Last updated: February 9th, 2018
Why I Created this List
I created this list of UX resources for beginners like you. If you’re new to UX design, you may struggle with how to start learning about it. You might be thinking, “How do I learn the basics? Is there a book I should read? Is there a blog I should follow?”
Googling about UX design returns many results. It’s hard to sift through all of it. It’s difficult to tell the quality content apart from the weak content. And very few of the resources you’ll find are created for beginners or junior designers.
As a faculty member at Center Centre, the UX design school, I get many questions about UX design. I’ve reviewed all the resources in this list, and I believe they represent UX design with accuracy and clarity.
How to Use this List
I recommend starting with three to five of these resources to learn about UX design. If you get through five of the resources and you’re excited to learn more, feel free to review the rest. You’ll learn something different with each resource.
The $300 Million Dollar Button
A large e-commerce organization earned an additional $300 million in annual purchases after removing the registration requirement from its site.
Richard Saul Wurman wrote Hats in 1989. It’s a curious read about making information understandable. Even though the article is nearly 30 years old, it’s still relevant today. This article is available in PDF format only.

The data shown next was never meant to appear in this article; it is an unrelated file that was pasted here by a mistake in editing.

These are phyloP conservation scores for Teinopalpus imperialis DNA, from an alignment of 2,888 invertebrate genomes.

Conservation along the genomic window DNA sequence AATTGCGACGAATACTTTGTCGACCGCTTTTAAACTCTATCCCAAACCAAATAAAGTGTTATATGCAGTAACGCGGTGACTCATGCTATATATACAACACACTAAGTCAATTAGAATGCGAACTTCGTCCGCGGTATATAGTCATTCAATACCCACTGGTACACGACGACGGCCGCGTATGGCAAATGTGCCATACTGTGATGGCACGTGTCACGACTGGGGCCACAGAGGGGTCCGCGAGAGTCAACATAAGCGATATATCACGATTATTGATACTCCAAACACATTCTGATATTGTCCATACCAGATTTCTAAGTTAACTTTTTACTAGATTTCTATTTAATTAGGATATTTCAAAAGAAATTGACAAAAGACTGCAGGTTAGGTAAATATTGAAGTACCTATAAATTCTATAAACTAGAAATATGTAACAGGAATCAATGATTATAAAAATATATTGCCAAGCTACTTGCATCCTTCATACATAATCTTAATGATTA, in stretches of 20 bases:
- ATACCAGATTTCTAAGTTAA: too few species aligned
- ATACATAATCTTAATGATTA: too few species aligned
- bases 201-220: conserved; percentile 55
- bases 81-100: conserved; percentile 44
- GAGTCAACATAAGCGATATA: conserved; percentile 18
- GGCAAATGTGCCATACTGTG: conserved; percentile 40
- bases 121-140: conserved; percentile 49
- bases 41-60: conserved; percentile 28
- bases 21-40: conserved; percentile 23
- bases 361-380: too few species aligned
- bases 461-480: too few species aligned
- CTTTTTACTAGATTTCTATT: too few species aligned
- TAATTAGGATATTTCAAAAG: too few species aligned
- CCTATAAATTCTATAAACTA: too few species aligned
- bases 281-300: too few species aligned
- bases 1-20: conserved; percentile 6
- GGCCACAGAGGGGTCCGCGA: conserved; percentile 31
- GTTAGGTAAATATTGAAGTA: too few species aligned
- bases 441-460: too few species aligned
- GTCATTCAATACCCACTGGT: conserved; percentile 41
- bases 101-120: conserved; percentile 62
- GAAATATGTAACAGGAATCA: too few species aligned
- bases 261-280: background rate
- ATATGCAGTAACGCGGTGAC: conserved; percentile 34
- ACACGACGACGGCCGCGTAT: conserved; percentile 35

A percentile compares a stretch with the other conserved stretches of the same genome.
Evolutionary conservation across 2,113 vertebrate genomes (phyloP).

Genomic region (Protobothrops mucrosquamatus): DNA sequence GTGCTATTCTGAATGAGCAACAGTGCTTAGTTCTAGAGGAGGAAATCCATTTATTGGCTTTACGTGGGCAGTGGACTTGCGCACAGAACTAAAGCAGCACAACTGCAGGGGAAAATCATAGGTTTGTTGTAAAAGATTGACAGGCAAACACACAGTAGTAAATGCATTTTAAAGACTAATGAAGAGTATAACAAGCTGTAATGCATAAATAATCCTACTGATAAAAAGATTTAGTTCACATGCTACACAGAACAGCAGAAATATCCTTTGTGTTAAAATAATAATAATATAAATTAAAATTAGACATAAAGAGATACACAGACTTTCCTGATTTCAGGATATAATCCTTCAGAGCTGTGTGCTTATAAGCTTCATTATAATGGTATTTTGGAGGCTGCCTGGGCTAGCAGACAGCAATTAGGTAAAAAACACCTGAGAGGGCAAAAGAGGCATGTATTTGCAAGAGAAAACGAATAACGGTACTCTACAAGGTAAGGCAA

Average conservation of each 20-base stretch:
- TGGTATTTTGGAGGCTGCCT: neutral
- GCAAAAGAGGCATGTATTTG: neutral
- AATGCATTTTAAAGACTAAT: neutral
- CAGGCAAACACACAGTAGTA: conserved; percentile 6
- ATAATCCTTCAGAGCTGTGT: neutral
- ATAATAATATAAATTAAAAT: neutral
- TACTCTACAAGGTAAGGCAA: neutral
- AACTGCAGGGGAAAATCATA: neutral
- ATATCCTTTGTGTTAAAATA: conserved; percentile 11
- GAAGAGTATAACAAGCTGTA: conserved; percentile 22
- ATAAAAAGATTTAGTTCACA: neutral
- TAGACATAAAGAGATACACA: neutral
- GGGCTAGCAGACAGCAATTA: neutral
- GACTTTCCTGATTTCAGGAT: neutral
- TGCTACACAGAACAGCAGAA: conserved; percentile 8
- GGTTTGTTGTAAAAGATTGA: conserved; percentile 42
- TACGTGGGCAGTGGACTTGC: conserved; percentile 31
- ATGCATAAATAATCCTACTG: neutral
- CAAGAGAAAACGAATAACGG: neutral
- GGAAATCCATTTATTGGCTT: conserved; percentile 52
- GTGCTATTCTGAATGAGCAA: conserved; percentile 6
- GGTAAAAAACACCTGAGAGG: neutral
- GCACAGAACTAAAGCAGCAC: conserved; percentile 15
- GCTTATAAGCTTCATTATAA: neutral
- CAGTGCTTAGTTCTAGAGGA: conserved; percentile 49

Kids Were Terrified of Getting MRIs. Then One Man Figured Out a Better Way.
General Electric decided to reinvent pediatric MRI’s because children were terrified of the MRI hospital experience. GE redesigned the pediatric MRI experience to be a pirate-themed adventure. This article is a great example of how UX design involves much more than designing what’s on the screen.
My Advice on Becoming a UX Designer
I wrote this article for people who want to become UX designers. In the article, I explain how to get involved with the UX community, how to take on UX projects by yourself, and how to apply UX at your current job.
What is User Experience Design?
Paul Boag and his guests discuss the difference between user experience (UX), user interface (UI), and customer experience. I recommend starting the podcast at timestamp 23:00. The beginning of the podcast is mostly chatter.
The UX Intern Podcast
In this podcast series, a UX intern named Wesley Noble interviews UX designers. He asks them about their work, how they got into the field, and what advice they have for aspiring UX designers.
If you’re not sure which episode to start with, try the interview with Whitney Hess, Jesse James Garrett, or Luke Wroblewski.
It’s a Great Time to Be a UX Designer
Jared Spool is a highly respected leader in UX design. He’s also my boss at Center Centre. In this presentation, Jared explains UX design with real-world examples. Some of Center Centre’s applicants tell us they decided to pursue a career in UX design after watching this presentation.
Steve Krug’s Demo Usability Test
Steve Krug, the author of Don’t Make Me Think, demos a usability test in this video. Before the usability test begins, Steve asks you to write down your own observations from the usability test. He shares his own observations with you after the test.